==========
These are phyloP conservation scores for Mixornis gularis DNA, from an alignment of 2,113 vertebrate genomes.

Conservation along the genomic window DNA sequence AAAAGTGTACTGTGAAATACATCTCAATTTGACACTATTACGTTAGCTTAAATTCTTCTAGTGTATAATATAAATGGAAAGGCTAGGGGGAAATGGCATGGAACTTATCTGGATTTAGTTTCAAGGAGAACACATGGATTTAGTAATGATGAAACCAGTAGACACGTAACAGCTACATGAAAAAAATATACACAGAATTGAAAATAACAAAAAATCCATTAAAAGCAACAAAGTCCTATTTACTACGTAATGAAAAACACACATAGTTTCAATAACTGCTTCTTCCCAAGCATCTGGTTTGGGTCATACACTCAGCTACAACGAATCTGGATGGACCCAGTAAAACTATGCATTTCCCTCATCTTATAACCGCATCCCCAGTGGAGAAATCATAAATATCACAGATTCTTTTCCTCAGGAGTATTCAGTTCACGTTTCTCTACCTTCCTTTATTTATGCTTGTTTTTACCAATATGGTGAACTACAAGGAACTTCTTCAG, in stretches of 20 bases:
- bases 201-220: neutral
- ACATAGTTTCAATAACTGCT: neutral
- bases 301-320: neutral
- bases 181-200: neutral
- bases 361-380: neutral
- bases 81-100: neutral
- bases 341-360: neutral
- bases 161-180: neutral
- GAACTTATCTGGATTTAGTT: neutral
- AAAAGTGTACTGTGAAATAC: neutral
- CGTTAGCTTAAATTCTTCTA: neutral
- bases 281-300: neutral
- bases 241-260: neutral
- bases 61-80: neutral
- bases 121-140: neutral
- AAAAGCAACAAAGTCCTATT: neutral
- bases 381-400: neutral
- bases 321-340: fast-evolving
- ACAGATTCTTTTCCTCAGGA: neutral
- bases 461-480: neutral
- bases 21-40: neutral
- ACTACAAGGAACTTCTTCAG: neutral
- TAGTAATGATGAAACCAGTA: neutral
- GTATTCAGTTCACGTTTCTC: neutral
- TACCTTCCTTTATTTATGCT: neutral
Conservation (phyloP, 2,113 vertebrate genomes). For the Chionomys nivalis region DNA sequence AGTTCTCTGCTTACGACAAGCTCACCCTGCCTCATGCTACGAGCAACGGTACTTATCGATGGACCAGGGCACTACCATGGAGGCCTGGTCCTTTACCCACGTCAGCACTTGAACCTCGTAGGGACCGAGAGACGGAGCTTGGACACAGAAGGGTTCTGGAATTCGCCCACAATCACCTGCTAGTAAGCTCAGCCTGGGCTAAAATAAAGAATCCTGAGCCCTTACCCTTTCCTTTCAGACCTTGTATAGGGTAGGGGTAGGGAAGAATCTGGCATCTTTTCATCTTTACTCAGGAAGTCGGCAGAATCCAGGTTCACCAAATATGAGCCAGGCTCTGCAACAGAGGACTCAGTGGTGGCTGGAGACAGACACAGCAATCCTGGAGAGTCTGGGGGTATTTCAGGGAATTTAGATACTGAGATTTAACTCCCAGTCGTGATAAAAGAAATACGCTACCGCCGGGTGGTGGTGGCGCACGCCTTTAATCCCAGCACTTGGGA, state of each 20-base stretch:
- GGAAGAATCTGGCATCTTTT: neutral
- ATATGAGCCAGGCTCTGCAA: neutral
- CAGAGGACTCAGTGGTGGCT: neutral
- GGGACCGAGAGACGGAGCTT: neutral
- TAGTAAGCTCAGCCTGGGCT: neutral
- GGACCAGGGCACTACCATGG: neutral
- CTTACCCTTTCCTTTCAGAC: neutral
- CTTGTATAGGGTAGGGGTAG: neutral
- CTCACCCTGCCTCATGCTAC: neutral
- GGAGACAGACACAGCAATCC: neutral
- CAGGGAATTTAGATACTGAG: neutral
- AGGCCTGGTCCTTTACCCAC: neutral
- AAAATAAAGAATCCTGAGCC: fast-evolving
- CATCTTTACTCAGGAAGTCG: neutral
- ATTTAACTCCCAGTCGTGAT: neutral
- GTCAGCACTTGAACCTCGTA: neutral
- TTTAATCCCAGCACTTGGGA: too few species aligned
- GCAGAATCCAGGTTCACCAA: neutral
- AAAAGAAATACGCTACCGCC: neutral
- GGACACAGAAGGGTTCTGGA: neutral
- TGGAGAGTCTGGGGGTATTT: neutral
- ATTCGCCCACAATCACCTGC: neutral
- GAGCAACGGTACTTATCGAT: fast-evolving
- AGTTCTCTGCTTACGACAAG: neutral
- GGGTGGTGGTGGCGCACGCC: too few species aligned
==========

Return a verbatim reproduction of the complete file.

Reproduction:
These are phyloP conservation scores for Mixornis gularis DNA, from an alignment of 2,113 vertebrate genomes.

Conservation along the genomic window DNA sequence AAAAGTGTACTGTGAAATACATCTCAATTTGACACTATTACGTTAGCTTAAATTCTTCTAGTGTATAATATAAATGGAAAGGCTAGGGGGAAATGGCATGGAACTTATCTGGATTTAGTTTCAAGGAGAACACATGGATTTAGTAATGATGAAACCAGTAGACACGTAACAGCTACATGAAAAAAATATACACAGAATTGAAAATAACAAAAAATCCATTAAAAGCAACAAAGTCCTATTTACTACGTAATGAAAAACACACATAGTTTCAATAACTGCTTCTTCCCAAGCATCTGGTTTGGGTCATACACTCAGCTACAACGAATCTGGATGGACCCAGTAAAACTATGCATTTCCCTCATCTTATAACCGCATCCCCAGTGGAGAAATCATAAATATCACAGATTCTTTTCCTCAGGAGTATTCAGTTCACGTTTCTCTACCTTCCTTTATTTATGCTTGTTTTTACCAATATGGTGAACTACAAGGAACTTCTTCAG, in stretches of 20 bases:
- bases 201-220: neutral
- ACATAGTTTCAATAACTGCT: neutral
- bases 301-320: neutral
- bases 181-200: neutral
- bases 361-380: neutral
- bases 81-100: neutral
- bases 341-360: neutral
- bases 161-180: neutral
- GAACTTATCTGGATTTAGTT: neutral
- AAAAGTGTACTGTGAAATAC: neutral
- CGTTAGCTTAAATTCTTCTA: neutral
- bases 281-300: neutral
- bases 241-260: neutral
- bases 61-80: neutral
- bases 121-140: neutral
- AAAAGCAACAAAGTCCTATT: neutral
- bases 381-400: neutral
- bases 321-340: fast-evolving
- ACAGATTCTTTTCCTCAGGA: neutral
- bases 461-480: neutral
- bases 21-40: neutral
- ACTACAAGGAACTTCTTCAG: neutral
- TAGTAATGATGAAACCAGTA: neutral
- GTATTCAGTTCACGTTTCTC: neutral
- TACCTTCCTTTATTTATGCT: neutral
Conservation (phyloP, 2,113 vertebrate genomes). For the Chionomys nivalis region DNA sequence AGTTCTCTGCTTACGACAAGCTCACCCTGCCTCATGCTACGAGCAACGGTACTTATCGATGGACCAGGGCACTACCATGGAGGCCTGGTCCTTTACCCACGTCAGCACTTGAACCTCGTAGGGACCGAGAGACGGAGCTTGGACACAGAAGGGTTCTGGAATTCGCCCACAATCACCTGCTAGTAAGCTCAGCCTGGGCTAAAATAAAGAATCCTGAGCCCTTACCCTTTCCTTTCAGACCTTGTATAGGGTAGGGGTAGGGAAGAATCTGGCATCTTTTCATCTTTACTCAGGAAGTCGGCAGAATCCAGGTTCACCAAATATGAGCCAGGCTCTGCAACAGAGGACTCAGTGGTGGCTGGAGACAGACACAGCAATCCTGGAGAGTCTGGGGGTATTTCAGGGAATTTAGATACTGAGATTTAACTCCCAGTCGTGATAAAAGAAATACGCTACCGCCGGGTGGTGGTGGCGCACGCCTTTAATCCCAGCACTTGGGA, state of each 20-base stretch:
- GGAAGAATCTGGCATCTTTT: neutral
- ATATGAGCCAGGCTCTGCAA: neutral
- CAGAGGACTCAGTGGTGGCT: neutral
- GGGACCGAGAGACGGAGCTT: neutral
- TAGTAAGCTCAGCCTGGGCT: neutral
- GGACCAGGGCACTACCATGG: neutral
- CTTACCCTTTCCTTTCAGAC: neutral
- CTTGTATAGGGTAGGGGTAG: neutral
- CTCACCCTGCCTCATGCTAC: neutral
- GGAGACAGACACAGCAATCC: neutral
- CAGGGAATTTAGATACTGAG: neutral
- AGGCCTGGTCCTTTACCCAC: neutral
- AAAATAAAGAATCCTGAGCC: fast-evolving
- CATCTTTACTCAGGAAGTCG: neutral
- ATTTAACTCCCAGTCGTGAT: neutral
- GTCAGCACTTGAACCTCGTA: neutral
- TTTAATCCCAGCACTTGGGA: too few species aligned
- GCAGAATCCAGGTTCACCAA: neutral
- AAAAGAAATACGCTACCGCC: neutral
- GGACACAGAAGGGTTCTGGA: neutral
- TGGAGAGTCTGGGGGTATTT: neutral
- ATTCGCCCACAATCACCTGC: neutral
- GAGCAACGGTACTTATCGAT: fast-evolving
- AGTTCTCTGCTTACGACAAG: neutral
- GGGTGGTGGTGGCGCACGCC: too few species aligned